There are diverging trends between North America and the rest of the world in the loading of pipe profiling machines. In the USA, about 80% of these machines are sold with automatic logistics, while in the rest of the world only about 20% of the machines are ordered with logistics.
What are the reasons or advantages that make so many customers in North America invest more in pipe logistics?
On a single pipe profiling machine, the pipes are placed, e.g. by an overhead crane, on the pipe carriages, which are moved in turn on rails. Beforehand, the operator has to prepare the pipe carriages to receive the pipe by mechanically or hydraulically adjusting the roller positions to the respective pipe diameter.
Once the pipe is on the pipe carriage, the operator pushes the loaded unit into the machine's chuck and clamps it there before pipe cutting can begin.
During the cutting process as well, the operator also has to move the pipe carriages under the pipe sections being cut so that the cut parts do not fall. To do this, the operator very often needs the help of the overhead crane to clear away cut parts on the pipe carriages and make space for the next part to be cut.
The productivity of the pipe cutting machine therefore depends heavily on the constant availability of an indoor crane. If the machine operator cannot operate the crane himself, an extra crane operator is needed.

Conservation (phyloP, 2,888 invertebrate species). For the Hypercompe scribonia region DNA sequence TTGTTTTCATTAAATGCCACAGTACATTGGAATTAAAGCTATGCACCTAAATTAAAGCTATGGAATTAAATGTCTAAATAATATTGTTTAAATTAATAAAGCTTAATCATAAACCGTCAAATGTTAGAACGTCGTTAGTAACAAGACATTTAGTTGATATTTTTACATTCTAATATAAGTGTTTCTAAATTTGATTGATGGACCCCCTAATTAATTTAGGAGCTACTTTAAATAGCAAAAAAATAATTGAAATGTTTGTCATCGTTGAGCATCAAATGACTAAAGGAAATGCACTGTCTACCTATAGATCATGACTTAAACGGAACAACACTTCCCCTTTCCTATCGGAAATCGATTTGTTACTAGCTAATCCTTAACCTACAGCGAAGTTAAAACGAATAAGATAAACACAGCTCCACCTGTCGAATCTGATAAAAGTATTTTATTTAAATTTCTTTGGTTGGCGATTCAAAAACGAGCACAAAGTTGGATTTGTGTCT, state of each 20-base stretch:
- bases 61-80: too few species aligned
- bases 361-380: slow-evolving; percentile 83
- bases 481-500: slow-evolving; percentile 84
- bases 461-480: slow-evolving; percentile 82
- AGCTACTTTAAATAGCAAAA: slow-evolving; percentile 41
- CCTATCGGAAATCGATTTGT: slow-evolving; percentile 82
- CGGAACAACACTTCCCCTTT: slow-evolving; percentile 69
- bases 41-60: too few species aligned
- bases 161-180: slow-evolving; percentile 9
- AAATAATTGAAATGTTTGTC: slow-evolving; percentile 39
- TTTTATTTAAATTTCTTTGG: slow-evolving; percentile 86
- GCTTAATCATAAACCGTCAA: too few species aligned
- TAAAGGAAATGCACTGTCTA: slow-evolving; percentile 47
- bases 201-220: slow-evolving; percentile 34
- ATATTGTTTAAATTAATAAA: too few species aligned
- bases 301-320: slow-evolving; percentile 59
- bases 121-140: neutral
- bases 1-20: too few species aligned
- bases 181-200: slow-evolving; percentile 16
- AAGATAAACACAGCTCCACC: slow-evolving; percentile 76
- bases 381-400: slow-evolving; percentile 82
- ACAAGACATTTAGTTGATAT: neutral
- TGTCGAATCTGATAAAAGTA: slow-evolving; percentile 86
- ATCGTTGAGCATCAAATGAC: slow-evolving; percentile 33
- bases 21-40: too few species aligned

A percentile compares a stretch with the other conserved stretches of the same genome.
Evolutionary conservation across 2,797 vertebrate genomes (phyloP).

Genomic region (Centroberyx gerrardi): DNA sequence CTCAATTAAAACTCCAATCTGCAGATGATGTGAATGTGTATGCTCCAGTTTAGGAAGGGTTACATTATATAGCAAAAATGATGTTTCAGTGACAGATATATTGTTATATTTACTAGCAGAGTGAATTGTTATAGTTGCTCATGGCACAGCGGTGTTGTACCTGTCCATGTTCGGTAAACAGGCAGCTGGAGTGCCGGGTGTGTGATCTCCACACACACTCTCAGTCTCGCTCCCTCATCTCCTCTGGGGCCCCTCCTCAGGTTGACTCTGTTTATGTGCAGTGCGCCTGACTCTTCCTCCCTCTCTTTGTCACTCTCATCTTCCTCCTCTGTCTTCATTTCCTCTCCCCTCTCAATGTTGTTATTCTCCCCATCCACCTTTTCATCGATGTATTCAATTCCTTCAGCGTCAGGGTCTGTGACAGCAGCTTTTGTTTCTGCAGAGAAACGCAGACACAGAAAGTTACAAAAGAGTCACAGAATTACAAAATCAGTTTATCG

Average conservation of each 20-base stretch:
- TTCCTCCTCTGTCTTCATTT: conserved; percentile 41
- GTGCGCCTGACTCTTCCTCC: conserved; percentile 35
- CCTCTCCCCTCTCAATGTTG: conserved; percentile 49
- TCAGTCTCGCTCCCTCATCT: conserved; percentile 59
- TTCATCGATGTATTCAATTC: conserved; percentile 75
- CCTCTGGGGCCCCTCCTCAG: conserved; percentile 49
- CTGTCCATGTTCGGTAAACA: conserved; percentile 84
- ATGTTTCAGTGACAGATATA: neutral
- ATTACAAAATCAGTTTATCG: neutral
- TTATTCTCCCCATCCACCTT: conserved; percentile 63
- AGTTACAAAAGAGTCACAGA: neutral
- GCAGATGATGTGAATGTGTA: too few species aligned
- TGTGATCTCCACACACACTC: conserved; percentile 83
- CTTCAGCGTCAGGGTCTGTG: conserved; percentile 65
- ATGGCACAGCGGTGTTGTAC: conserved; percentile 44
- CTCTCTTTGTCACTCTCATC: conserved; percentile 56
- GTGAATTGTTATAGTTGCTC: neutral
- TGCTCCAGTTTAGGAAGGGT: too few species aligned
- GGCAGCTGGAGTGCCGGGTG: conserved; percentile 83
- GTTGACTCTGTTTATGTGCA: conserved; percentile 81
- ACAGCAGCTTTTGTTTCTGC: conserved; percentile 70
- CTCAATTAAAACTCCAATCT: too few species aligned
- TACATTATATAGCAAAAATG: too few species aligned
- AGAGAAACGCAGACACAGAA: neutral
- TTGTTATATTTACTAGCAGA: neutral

The pipe profiling machine with pipe logistics, on the other hand, enables highly efficient pipe cutting with just a single machine operator who does not have to wait for a crane to load or offload the pipes.
In many cases, the pipe storage table and infeed conveyor are positioned outside the production hall proper. The pipes stored outside can then be loaded onto the pipe storage table by forklift truck or outdoor crane fully independently of the machine and its operator.
The machine operator inside can load a pipe onto the infeed conveyor at the push of a button and then feed the pipe through an opening with a roller shutter onto the machine's cutting conveyor. This process is many times faster than crane loading at a normal machine.
The cutting process on the pipe profiling machine is then fully automatic, as the operator does not have to halt the process between individual cuts, e.g. to reposition the pipe carriage or clear away cut parts. This speeds up the cutting process considerably.
After the complete pipe has been cut, the operator offloads it from the machine at the push of a button. The pipe is offloaded either laterally by ejector arms onto a pipe table alongside the machine's cutting conveyor or lengthwise onto an outfeed conveyor as an extension of the cutting conveyor. This process is also many times faster than the usual offloading by crane.
Even if a single pipe profiling machine is optimally assisted by an overhead crane, the productivity of a machine with pipe logistics is still some 30% higher.